Originally Posted by gizmomelb
Alexh, I could be wrong
You're not wrong but then again I dont know anyone who ever uses the Analog extension to Verilog (called AMS)
Verilog and VHDL are both high level description languages and can be used to describe anything, although they are mainly used for digital and behavioural logic.
Synthesisers exist for both which convert from the high level language to digital electronic gates.
Verilog is a European creation but is mainly used in the USA, and VHDL was created by Americans and is mainly used in Europe.
Verilog is very much like C in it's syntax. Very easy to learn and write code but due to it's flexibility it is also very easy to make accidental functional errors which are not syntactic errors.
VHDL is very much type based, very intricate and explicit language. It is MUCH harder to accidentally create a functional error which is syntactically correct.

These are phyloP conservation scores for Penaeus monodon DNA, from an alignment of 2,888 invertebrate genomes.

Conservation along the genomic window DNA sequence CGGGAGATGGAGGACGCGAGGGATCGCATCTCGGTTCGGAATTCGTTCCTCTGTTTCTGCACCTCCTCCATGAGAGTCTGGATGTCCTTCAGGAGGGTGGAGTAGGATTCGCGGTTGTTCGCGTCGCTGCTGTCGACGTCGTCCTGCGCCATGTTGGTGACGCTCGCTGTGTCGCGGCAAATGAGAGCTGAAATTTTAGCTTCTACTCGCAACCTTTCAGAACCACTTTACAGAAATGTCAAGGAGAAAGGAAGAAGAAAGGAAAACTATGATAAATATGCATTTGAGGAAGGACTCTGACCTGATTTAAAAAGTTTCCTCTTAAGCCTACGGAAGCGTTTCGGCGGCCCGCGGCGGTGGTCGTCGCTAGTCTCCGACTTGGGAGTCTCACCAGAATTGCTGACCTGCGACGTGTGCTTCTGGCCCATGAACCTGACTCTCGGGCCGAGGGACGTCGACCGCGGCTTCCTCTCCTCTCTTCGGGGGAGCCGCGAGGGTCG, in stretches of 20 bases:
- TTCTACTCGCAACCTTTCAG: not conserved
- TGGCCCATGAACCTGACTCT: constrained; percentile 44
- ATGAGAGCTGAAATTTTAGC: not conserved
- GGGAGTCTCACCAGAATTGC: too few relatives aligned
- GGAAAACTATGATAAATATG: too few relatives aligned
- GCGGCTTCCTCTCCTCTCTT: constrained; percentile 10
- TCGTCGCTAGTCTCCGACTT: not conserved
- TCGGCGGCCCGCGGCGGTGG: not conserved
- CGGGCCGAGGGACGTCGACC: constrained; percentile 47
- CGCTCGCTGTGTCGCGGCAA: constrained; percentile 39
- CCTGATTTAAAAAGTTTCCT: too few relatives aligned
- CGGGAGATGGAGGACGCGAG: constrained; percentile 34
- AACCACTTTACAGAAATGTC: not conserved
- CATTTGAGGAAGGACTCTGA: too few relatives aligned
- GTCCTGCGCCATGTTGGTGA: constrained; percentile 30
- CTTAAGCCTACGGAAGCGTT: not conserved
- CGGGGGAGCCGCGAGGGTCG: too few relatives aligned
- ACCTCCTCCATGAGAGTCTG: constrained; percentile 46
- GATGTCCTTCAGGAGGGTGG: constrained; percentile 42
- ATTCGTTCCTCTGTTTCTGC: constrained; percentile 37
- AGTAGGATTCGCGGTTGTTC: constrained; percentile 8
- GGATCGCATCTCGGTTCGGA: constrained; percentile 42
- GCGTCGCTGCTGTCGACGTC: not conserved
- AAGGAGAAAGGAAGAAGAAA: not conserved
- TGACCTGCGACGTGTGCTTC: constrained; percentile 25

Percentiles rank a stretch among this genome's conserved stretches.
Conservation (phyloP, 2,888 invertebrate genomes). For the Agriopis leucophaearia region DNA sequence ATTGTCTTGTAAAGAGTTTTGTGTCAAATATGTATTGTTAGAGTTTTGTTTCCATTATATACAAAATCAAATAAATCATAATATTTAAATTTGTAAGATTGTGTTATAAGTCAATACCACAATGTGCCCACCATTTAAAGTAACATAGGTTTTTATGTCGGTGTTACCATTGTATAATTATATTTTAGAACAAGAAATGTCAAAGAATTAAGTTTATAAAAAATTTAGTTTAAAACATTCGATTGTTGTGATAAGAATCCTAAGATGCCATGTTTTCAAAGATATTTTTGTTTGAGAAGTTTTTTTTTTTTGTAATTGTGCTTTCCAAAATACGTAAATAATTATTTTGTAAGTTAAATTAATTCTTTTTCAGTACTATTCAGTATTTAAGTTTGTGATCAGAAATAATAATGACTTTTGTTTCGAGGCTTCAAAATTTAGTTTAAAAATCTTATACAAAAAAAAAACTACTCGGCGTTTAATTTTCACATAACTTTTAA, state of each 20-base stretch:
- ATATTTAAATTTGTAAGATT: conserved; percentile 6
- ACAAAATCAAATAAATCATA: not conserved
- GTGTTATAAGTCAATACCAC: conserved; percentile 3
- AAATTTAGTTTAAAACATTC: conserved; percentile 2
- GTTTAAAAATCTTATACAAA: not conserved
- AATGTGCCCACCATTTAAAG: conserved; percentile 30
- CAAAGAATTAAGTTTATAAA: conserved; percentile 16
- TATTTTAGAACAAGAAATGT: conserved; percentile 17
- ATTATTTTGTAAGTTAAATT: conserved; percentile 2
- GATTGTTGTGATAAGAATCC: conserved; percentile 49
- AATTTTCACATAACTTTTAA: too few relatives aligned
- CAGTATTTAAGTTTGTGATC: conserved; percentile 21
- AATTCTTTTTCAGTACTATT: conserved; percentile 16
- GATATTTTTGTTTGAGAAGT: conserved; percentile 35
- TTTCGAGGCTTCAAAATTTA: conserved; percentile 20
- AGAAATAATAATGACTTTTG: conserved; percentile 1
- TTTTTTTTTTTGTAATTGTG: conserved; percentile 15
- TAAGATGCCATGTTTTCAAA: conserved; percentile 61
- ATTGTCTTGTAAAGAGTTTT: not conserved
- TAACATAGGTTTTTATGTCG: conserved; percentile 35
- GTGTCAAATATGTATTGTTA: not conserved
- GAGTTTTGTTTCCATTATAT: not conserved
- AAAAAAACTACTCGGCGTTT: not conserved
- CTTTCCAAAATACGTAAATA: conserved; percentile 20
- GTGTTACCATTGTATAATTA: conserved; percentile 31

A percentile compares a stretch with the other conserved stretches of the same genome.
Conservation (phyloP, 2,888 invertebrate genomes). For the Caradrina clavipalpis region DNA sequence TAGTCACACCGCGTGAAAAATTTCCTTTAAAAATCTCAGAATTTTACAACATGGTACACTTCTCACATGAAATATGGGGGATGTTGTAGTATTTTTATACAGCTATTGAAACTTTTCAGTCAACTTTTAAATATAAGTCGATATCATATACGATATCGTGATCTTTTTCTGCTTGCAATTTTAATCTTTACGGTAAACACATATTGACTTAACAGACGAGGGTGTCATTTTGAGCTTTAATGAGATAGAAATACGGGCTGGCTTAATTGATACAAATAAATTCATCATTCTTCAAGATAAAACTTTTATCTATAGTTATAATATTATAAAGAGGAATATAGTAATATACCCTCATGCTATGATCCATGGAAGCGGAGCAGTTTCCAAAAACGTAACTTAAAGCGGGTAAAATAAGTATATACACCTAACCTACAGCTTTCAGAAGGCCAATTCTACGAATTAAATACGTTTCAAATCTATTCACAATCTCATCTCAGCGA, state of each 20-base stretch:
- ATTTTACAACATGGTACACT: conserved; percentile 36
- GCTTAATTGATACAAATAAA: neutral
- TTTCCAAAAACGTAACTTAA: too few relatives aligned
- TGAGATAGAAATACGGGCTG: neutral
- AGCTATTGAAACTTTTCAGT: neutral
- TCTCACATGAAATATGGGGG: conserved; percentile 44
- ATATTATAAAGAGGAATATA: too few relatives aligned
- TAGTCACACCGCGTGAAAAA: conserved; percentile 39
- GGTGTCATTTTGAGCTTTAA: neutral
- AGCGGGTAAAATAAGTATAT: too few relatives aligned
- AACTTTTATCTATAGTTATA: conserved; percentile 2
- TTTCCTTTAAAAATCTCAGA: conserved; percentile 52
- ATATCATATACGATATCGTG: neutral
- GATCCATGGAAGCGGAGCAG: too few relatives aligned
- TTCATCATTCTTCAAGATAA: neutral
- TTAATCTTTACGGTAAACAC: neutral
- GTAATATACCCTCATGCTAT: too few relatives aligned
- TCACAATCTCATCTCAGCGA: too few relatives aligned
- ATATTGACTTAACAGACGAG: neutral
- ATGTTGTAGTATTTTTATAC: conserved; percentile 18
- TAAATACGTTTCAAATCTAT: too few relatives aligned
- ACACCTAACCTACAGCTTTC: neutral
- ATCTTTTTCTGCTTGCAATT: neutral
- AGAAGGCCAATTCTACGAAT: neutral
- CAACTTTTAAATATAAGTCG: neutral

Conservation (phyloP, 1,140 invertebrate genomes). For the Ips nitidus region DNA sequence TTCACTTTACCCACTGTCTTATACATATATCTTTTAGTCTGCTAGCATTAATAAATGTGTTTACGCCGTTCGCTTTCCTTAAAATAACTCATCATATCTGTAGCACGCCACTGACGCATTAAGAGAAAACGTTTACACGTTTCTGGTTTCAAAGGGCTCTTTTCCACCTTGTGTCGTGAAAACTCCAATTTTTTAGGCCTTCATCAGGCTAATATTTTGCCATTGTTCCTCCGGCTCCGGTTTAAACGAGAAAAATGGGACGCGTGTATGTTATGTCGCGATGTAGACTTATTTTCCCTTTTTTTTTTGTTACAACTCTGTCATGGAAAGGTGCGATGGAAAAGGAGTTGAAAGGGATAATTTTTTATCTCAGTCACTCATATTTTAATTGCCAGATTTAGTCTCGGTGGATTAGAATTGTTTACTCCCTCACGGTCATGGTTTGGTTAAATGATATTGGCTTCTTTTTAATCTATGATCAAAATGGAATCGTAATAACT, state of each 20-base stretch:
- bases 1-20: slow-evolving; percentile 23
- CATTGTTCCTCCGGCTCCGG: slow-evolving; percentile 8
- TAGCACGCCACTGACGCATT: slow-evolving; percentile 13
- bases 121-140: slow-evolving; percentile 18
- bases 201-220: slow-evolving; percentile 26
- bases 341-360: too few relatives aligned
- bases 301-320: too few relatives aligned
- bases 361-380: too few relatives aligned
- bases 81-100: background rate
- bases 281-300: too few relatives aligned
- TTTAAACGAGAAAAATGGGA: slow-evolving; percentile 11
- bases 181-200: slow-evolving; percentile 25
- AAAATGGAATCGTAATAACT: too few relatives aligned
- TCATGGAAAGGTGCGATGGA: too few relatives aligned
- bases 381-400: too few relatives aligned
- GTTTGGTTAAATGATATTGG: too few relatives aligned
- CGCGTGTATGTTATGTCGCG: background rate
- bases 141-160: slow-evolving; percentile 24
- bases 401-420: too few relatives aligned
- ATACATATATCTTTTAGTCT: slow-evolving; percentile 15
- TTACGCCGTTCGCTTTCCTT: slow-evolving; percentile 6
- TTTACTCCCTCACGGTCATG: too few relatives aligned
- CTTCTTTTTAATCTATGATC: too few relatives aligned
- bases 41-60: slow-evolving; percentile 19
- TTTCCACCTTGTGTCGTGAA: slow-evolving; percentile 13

Verilog is used regularly to describe netlists (low level post synthesis structures) whereas VHDL is not usually. This is mainly from the fact that the synthesis tools were written by Americans and was adopted as the industry standard.
Analog is seldom (never?) designed in HDL, I think that the analog extension (Verilog-AMS) may be used in simulations, but to be honest I find the whole area "Magical".
Analog is usually are done in a mixture of schematic and full custom layer design almost like a "paint" package for chips. A bit of metal here, a bit of Polysilicon there etc.